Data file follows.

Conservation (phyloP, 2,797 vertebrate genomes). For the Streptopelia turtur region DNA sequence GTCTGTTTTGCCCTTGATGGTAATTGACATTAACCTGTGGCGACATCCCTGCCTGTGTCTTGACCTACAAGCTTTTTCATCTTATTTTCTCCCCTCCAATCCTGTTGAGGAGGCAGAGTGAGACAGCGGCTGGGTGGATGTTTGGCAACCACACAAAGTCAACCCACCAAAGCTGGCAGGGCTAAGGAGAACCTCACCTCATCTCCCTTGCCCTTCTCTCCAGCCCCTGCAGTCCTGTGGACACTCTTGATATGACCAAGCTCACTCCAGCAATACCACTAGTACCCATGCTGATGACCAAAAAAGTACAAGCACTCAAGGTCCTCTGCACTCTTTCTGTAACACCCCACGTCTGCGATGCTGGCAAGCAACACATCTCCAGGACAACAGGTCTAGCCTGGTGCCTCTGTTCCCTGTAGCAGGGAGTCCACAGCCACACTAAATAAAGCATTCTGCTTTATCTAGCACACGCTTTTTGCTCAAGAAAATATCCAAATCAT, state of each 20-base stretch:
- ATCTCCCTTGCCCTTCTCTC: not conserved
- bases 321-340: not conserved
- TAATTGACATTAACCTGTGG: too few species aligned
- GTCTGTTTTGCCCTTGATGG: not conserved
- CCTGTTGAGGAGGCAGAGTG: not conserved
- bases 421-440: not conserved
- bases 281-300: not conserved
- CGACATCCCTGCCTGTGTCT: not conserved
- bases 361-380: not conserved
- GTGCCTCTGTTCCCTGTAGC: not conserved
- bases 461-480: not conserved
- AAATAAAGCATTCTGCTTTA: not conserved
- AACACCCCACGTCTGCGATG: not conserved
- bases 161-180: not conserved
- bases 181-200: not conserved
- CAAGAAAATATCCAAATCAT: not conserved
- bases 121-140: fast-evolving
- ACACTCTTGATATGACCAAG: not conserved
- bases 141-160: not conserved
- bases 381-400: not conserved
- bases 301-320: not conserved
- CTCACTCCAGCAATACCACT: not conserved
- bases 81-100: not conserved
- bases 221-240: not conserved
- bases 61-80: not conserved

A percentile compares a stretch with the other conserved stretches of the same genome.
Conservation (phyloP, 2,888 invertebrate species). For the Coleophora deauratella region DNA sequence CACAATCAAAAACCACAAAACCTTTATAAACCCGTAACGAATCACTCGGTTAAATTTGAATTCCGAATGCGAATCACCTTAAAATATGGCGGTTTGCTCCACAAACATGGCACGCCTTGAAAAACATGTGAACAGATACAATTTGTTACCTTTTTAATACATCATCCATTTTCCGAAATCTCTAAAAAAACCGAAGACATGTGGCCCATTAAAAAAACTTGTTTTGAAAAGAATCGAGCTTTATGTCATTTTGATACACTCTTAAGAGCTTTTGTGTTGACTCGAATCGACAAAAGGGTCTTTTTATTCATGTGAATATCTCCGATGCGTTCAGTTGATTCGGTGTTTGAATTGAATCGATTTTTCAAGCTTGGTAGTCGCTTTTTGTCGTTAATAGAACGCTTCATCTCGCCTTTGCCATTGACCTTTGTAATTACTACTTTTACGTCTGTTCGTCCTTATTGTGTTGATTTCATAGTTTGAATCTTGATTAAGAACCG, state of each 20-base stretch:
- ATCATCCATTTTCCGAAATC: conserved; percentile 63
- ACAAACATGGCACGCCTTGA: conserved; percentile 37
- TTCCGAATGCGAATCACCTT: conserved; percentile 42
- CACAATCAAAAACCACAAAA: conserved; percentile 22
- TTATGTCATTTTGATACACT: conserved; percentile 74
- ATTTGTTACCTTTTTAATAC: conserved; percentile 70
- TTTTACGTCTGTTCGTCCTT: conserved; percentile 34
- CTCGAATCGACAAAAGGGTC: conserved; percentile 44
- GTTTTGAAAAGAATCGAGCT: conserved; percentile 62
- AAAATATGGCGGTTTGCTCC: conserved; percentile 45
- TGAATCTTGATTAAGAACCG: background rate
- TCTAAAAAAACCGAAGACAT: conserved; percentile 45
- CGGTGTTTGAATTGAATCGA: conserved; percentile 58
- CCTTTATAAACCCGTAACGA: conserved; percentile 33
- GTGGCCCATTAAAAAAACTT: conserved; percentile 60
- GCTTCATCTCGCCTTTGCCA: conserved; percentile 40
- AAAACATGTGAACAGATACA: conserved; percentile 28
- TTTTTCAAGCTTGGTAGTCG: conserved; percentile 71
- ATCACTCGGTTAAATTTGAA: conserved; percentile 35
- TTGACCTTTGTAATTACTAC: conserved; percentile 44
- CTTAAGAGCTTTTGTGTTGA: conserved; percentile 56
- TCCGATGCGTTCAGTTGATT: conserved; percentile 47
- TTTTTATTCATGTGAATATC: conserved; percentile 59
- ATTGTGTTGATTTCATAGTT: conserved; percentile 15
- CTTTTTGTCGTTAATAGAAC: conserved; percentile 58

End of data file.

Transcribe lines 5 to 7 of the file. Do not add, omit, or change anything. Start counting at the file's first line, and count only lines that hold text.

- GTCTGTTTTGCCCTTGATGG: not conserved
- CCTGTTGAGGAGGCAGAGTG: not conserved
- bases 421-440: not conserved